If you have young children, you must, must, must have a will. A will is where you appoint a guardian for minor children, and pets. I realize thinking about this can be upsetting, but let’s talk about something even more upsetting: if you die without a will that establishes your children’s’ guardians, decisions about the care of your kids are going to fall to the court system. That’s what happens when parents die without a legal guardian ready to step in. Sure, a sibling or cousin or dear friend might end up as the guardian, but only after a draining court process, and potentially ongoing court oversight.

Why are Medical Directives also called Durable Power of Attorney for Health Care?
Medical Directives (sometimes known as a health care proxy), is a person you appoint who will step in and discuss your care with your doctors if you ever become unable to do so for yourself.

Without Medical Directives in place, you are potentially creating a difficult situation for your family if there are disagreements on care. What a horrible time for them to be arguing. By having Medical Directives, you are telling your family: “This is the person who I have chosen to make the decisions.” That also will help your medical team. Being able to get quick clear guidance from the medical directives, rather than having to navigate family fighting, can speed up your treatment.

What is a Durable Power of Attorney?
A Durable Power of Attorney is important because certain assets, such as your 401(k), IRAs and pensions don’t belong in your trust. And for other types of assets, such as bank accounts and regular brokerage accounts, sometimes the institution gets cranky about accepting trust documents. If you are incapacitated and social security disability paperwork needs to be signed, this is the only legal document that they accept.

In the event you ever need help managing those accounts while you are alive, a durable power of attorney is the official document that gives someone you appoint the authority to step in.

A durable power of attorney document is also going to smooth out having someone help you manage other accounts. Utility companies, credit card issuers, the management company for your lease, won’t share information with anyone not named on your account. With this document your appointed representative will be able to easily step in and help manage your affairs.

Whether it is a sudden illness such as the coronavirus or the onset of dementia later in life, a durable power of attorney is such an important step to protect yourself from financial issues.

What is the difference between a Trust and a Will?

One of the differences between a will and a trust is when they kick into action.

A will lays out your wishes for after you die. And has to go through probate, which costs thousands of dollars and many months, sometimes years to settle.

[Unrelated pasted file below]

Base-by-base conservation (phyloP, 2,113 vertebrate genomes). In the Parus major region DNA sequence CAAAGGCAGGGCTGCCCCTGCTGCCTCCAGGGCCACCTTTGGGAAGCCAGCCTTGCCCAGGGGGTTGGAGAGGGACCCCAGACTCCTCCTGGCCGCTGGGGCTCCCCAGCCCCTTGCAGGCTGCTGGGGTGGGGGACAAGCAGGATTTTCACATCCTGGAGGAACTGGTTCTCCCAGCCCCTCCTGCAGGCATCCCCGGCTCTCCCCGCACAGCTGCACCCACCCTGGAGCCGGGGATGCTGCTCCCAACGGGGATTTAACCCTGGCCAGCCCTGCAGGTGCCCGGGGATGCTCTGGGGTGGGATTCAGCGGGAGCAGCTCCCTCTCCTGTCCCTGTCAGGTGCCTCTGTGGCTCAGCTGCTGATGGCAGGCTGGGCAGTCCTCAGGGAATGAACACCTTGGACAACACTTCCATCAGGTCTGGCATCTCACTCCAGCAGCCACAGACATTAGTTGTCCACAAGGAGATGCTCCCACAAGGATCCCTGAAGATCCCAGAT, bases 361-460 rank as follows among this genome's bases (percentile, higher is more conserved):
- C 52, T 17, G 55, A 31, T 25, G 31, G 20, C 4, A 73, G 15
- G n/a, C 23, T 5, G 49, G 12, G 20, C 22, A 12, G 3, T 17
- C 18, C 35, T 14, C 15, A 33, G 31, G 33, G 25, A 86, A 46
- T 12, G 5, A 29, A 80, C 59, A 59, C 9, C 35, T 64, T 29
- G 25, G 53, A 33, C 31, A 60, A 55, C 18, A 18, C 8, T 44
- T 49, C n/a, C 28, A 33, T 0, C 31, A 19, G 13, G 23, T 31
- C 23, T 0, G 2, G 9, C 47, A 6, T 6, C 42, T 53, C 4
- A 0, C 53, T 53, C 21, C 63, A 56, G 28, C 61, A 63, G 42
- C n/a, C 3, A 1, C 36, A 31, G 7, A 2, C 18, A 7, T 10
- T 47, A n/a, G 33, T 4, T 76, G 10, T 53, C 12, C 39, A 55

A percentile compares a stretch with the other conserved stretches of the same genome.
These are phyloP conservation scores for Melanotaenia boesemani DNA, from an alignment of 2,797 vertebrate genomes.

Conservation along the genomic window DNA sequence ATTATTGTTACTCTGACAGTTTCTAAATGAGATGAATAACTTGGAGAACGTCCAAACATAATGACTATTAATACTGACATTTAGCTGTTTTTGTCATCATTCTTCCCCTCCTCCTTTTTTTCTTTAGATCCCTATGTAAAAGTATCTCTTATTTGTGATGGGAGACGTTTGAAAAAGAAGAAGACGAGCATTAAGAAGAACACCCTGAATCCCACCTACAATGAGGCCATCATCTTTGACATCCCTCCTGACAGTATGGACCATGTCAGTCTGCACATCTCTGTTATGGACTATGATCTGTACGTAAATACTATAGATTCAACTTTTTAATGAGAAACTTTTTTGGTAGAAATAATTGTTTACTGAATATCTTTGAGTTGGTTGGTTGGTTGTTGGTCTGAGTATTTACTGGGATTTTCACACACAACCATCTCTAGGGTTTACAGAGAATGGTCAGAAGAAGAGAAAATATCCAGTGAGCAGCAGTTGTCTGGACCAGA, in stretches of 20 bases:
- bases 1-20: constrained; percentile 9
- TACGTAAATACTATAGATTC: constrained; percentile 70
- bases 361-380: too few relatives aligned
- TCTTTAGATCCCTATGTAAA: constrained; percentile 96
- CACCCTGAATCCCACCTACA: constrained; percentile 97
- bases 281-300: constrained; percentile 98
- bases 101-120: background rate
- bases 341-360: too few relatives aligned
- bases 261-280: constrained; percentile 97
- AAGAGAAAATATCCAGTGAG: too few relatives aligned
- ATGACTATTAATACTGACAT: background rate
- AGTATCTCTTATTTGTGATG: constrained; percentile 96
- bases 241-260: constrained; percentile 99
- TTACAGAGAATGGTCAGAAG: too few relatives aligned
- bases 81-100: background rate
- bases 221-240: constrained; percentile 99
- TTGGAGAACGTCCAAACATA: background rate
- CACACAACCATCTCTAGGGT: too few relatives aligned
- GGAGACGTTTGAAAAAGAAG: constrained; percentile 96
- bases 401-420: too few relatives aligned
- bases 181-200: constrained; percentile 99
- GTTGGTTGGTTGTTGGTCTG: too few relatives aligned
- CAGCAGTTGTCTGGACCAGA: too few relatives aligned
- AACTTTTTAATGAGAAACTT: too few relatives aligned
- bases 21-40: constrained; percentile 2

A living revocable trust becomes effective immediately. While you are alive you can be in full charge of your trust. And when you become incapacitated or die, the person you appoint as the successor trustee can easily step in and handle your affairs exactly as you have laid out in the document.

You love your family more than anything, right? Having both a trust and pour-over will is a powerful way you show your love. It will save your family time and money. And the heartache of squabbles if you were to die and not leave clear instructions on who is to get what.

Do I need a Trust if I am not wealthy?
Having a trust, no matter your current financial status, is always a good idea.

It is important to understand that if you only have a will, when you die your family will have to go through a lengthy court process to have the right to follow what you laid out in your will. This is called probate. In addition to being time-consuming and costly (they will need to hire a lawyer) it is also public. When you die with only a will, that document must be filed with the court, and can be accessed by anyone.

The surest way to avoid probate is to have a trust. A living revocable trust does not need court approval. Everything stays private, and your successor trustee can take over its management immediately upon your incapacitation or death.

Phoenix Financial Group, LLC is providing services at your specific direction. We are not a law firm or a substitute for an attorney or law firm. We cannot provide any kind of advice, explanation, opinion, or recommendation about possible legal rights, remedies, defenses, options, selection of forms or strategies.

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Suzanne Porske is an Investment Advisor Representative, advisory services are offered through Aegis Wealth Management, Inc. The firm is registered as an investment advisor with the SEC and only conducts business in states where it is properly registered or is excluded from registration requirements. Registration is not an endorsement of the firm by securities regulators and does not mean the advisor has achieved a specific level of skill or ability. The firm is not engaged in the practice of law. Phoenix Financial Group LLC and Aegis Wealth Management Inc are unaffiliated entities